INDIANAPOLIS — There could be progress in efforts to end the complicated legal stalemate over valuable land just southwest of downtown Indianapolis where General Motors once had its stamping plant.
On Friday, Marion County Superior Court Judge Timothy Oakes ordered mediation in the lawsuit filed last November against the City of Indianapolis by Ambrose Property Group.
Problems began late last September when Ambrose, which had previously purchased the property, told the city its was pulling out of a planned $1.4 billion mixed-use redevelopment of the 90 acre site.
Ambrose indicated it would look for another developer, but the city had other ideas that included using eminent domain to reclaim the land, which is just to the west of the White River and south of the Indianapolis Zoo.
Ambrose then sued, saying the city was costing it millions of dollars in damages. At the time of the suit, Ambrose issed a statement which reads, in part:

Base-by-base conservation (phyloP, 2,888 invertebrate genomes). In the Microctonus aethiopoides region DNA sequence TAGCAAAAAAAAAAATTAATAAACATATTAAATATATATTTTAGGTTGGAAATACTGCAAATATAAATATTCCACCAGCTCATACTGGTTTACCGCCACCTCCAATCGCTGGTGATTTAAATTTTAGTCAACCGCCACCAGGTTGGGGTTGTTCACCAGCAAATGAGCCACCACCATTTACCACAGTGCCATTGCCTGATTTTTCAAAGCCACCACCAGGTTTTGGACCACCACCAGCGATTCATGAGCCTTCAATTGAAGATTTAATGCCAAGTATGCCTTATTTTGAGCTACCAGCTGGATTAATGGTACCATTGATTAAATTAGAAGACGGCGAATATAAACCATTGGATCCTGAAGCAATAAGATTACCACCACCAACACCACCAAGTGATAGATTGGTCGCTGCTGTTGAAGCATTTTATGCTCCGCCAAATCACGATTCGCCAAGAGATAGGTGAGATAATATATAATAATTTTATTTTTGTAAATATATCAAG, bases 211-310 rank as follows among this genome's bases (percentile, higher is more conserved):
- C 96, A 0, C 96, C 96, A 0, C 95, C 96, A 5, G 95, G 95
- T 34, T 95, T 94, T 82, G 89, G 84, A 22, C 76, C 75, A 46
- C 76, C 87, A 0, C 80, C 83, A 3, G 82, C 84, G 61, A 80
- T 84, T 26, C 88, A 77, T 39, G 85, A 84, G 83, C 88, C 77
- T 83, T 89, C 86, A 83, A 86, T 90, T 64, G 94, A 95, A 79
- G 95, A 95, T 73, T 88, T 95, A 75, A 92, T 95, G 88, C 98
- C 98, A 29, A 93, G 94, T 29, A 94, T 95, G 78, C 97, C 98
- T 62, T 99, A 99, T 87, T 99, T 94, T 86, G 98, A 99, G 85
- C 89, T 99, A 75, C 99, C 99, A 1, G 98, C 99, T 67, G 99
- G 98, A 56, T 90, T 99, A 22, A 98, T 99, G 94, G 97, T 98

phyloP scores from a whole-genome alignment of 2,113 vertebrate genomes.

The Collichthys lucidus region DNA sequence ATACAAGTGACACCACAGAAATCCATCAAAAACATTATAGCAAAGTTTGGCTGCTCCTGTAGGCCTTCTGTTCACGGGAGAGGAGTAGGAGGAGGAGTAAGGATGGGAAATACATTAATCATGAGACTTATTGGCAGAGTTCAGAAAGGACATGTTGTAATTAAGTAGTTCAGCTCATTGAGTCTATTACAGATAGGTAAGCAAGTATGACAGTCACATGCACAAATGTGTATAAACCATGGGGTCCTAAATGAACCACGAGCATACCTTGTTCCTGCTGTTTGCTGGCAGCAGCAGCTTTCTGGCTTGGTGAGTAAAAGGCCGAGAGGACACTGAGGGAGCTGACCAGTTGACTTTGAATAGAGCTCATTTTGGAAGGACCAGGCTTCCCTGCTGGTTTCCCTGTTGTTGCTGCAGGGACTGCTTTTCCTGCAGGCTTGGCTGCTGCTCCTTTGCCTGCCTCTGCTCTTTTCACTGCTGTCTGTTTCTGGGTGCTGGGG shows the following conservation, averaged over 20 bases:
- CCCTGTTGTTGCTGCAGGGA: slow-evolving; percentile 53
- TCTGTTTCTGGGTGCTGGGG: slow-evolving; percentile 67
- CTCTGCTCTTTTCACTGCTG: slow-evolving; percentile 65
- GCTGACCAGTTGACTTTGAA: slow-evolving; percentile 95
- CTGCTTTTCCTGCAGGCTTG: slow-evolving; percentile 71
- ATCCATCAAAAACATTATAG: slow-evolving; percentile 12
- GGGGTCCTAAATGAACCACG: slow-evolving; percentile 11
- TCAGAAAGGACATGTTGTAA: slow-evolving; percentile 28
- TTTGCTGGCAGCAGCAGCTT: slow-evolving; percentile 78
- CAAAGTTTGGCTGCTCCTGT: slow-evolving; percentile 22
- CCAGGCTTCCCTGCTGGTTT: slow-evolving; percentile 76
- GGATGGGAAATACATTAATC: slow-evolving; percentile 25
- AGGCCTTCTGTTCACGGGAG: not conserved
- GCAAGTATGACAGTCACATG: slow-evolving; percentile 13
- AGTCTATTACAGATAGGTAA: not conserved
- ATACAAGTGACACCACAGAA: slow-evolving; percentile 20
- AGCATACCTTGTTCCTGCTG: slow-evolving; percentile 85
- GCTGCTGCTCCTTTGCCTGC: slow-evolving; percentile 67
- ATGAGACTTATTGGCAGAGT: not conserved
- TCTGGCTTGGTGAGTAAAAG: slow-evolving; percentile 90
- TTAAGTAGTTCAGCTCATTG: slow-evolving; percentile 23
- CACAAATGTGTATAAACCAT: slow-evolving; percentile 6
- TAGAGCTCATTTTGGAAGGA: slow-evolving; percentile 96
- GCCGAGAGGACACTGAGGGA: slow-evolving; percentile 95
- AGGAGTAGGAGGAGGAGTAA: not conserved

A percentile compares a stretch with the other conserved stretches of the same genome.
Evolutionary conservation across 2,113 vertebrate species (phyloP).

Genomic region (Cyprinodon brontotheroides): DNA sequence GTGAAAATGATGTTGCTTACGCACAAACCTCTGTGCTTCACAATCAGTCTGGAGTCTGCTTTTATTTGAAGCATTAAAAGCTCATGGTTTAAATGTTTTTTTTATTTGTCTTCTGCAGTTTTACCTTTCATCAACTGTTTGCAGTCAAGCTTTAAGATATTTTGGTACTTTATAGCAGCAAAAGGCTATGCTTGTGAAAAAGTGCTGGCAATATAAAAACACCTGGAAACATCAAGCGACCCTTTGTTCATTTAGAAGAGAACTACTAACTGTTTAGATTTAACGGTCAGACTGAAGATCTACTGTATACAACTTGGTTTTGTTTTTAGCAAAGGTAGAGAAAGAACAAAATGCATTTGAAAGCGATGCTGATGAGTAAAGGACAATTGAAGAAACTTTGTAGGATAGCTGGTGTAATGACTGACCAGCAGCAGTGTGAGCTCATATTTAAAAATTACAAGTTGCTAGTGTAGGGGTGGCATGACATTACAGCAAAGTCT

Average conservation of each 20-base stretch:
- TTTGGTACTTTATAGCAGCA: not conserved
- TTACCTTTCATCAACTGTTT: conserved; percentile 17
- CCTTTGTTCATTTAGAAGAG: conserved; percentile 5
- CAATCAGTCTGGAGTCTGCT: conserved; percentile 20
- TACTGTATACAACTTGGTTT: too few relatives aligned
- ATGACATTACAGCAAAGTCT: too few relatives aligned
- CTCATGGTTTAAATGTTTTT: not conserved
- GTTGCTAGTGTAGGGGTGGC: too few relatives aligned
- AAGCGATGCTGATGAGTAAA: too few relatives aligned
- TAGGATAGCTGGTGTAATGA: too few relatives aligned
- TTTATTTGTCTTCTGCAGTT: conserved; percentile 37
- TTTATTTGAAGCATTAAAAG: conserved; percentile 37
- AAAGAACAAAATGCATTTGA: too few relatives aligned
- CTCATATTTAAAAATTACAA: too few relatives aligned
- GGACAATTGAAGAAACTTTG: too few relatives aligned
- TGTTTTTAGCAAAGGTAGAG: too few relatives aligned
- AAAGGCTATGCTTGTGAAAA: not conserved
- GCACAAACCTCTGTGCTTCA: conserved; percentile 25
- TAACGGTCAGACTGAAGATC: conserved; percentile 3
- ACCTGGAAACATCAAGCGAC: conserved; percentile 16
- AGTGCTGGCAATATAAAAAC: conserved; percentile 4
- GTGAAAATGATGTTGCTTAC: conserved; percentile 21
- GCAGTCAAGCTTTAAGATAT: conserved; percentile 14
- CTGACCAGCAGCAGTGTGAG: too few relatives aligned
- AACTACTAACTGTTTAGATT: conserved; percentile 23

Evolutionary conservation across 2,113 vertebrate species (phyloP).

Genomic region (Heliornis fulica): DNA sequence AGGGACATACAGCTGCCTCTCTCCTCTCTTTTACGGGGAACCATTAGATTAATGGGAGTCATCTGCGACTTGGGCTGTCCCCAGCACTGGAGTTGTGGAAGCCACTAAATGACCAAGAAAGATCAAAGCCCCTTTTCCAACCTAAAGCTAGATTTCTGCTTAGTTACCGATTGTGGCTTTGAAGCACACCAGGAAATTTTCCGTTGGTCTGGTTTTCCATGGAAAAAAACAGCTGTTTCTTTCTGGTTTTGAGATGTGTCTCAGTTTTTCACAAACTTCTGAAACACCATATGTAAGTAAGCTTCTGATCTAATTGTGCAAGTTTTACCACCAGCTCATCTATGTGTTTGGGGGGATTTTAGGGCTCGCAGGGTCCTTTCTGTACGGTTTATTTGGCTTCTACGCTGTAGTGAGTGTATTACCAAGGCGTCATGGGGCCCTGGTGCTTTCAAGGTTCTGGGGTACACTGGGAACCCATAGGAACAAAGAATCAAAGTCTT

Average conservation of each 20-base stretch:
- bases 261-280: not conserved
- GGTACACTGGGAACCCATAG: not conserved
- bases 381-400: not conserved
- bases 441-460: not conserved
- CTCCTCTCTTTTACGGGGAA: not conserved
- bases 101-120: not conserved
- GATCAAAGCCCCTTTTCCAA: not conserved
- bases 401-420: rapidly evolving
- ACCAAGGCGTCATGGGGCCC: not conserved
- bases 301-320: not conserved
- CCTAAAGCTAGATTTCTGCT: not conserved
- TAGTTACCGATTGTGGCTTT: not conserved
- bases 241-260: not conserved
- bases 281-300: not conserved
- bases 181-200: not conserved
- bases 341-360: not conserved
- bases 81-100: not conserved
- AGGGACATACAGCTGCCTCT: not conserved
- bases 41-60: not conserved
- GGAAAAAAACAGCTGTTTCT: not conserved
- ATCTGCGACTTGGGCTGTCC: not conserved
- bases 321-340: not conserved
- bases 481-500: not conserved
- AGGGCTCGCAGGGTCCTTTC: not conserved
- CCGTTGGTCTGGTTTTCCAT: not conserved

The City entered into a binding contract whereby it agreed that it would not seek to take the property by eminent domain, and the City is required by law to uphold its promise. By making baseless eminent domain threats, the City has slandered our title to the Waterside property and prevented any sale from occurring, resulting in Ambrose losing between $65 to $100 million – the value of the property. The City’s only defense so far has been that it committed fraud: that the City may take the property at its whim because the City isn’t required to keep its promises. The City is wrong but – even if the City was right – then the City committed fraud by promising not to take the property, inducing us to invest millions in Waterside, and now going back on that promise by taking the property without our consent.
On Friday, following the court order for mediation, Donnie Morgan, the city's chief lawyer, had this to say:
Since Ambrose Property Group first announced it is not going forward with its planned development of the former GM Stamping Plant site, the city’s goal has been to protect the future of this critical property. Consistent with that goal, we continue to welcome discussions with Ambrose and hope that Judge Oakes’s decision to will provide a venue for productive dialogue.
Whether the mediation process works remains to be seen. Ambrose and the city are expected to report back to the judge in early May.